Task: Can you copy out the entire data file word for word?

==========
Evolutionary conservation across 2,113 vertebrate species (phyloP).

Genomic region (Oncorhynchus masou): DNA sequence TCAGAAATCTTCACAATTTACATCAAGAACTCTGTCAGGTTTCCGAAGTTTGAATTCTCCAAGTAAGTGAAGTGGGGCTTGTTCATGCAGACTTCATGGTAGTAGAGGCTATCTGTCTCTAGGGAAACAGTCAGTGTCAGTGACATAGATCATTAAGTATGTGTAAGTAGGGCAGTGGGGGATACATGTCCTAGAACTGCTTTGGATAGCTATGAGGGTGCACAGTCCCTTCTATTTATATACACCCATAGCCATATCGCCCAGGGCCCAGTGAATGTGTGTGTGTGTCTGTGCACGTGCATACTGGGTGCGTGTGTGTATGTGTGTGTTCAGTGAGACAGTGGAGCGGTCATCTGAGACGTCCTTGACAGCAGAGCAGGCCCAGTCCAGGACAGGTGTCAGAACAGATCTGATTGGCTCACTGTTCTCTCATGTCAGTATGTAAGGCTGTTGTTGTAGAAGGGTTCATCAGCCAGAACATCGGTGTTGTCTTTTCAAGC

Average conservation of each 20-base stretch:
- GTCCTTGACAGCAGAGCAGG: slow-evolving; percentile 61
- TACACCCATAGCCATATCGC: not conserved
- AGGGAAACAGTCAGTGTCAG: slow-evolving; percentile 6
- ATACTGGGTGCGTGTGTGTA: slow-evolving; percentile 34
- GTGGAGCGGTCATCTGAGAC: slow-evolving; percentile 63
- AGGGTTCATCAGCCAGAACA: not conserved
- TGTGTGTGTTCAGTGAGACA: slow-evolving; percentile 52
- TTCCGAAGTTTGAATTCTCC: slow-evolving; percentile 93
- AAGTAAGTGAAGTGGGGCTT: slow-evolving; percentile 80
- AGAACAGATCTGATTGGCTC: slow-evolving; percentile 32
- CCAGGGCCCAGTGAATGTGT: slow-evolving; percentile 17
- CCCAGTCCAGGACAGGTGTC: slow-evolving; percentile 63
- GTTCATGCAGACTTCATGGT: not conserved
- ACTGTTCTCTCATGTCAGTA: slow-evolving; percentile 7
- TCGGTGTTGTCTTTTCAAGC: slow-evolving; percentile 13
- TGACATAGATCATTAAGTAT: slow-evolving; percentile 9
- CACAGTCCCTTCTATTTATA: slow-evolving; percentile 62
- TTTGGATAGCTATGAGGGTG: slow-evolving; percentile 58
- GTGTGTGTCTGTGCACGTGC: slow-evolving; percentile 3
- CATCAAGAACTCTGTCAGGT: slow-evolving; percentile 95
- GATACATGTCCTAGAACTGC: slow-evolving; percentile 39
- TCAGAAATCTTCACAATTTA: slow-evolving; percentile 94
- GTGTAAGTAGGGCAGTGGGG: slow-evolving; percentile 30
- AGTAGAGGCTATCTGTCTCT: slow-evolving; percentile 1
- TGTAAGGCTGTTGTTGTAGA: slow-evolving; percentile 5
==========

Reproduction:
Evolutionary conservation across 2,113 vertebrate species (phyloP).

Genomic region (Oncorhynchus masou): DNA sequence TCAGAAATCTTCACAATTTACATCAAGAACTCTGTCAGGTTTCCGAAGTTTGAATTCTCCAAGTAAGTGAAGTGGGGCTTGTTCATGCAGACTTCATGGTAGTAGAGGCTATCTGTCTCTAGGGAAACAGTCAGTGTCAGTGACATAGATCATTAAGTATGTGTAAGTAGGGCAGTGGGGGATACATGTCCTAGAACTGCTTTGGATAGCTATGAGGGTGCACAGTCCCTTCTATTTATATACACCCATAGCCATATCGCCCAGGGCCCAGTGAATGTGTGTGTGTGTCTGTGCACGTGCATACTGGGTGCGTGTGTGTATGTGTGTGTTCAGTGAGACAGTGGAGCGGTCATCTGAGACGTCCTTGACAGCAGAGCAGGCCCAGTCCAGGACAGGTGTCAGAACAGATCTGATTGGCTCACTGTTCTCTCATGTCAGTATGTAAGGCTGTTGTTGTAGAAGGGTTCATCAGCCAGAACATCGGTGTTGTCTTTTCAAGC

Average conservation of each 20-base stretch:
- GTCCTTGACAGCAGAGCAGG: slow-evolving; percentile 61
- TACACCCATAGCCATATCGC: not conserved
- AGGGAAACAGTCAGTGTCAG: slow-evolving; percentile 6
- ATACTGGGTGCGTGTGTGTA: slow-evolving; percentile 34
- GTGGAGCGGTCATCTGAGAC: slow-evolving; percentile 63
- AGGGTTCATCAGCCAGAACA: not conserved
- TGTGTGTGTTCAGTGAGACA: slow-evolving; percentile 52
- TTCCGAAGTTTGAATTCTCC: slow-evolving; percentile 93
- AAGTAAGTGAAGTGGGGCTT: slow-evolving; percentile 80
- AGAACAGATCTGATTGGCTC: slow-evolving; percentile 32
- CCAGGGCCCAGTGAATGTGT: slow-evolving; percentile 17
- CCCAGTCCAGGACAGGTGTC: slow-evolving; percentile 63
- GTTCATGCAGACTTCATGGT: not conserved
- ACTGTTCTCTCATGTCAGTA: slow-evolving; percentile 7
- TCGGTGTTGTCTTTTCAAGC: slow-evolving; percentile 13
- TGACATAGATCATTAAGTAT: slow-evolving; percentile 9
- CACAGTCCCTTCTATTTATA: slow-evolving; percentile 62
- TTTGGATAGCTATGAGGGTG: slow-evolving; percentile 58
- GTGTGTGTCTGTGCACGTGC: slow-evolving; percentile 3
- CATCAAGAACTCTGTCAGGT: slow-evolving; percentile 95
- GATACATGTCCTAGAACTGC: slow-evolving; percentile 39
- TCAGAAATCTTCACAATTTA: slow-evolving; percentile 94
- GTGTAAGTAGGGCAGTGGGG: slow-evolving; percentile 30
- AGTAGAGGCTATCTGTCTCT: slow-evolving; percentile 1
- TGTAAGGCTGTTGTTGTAGA: slow-evolving; percentile 5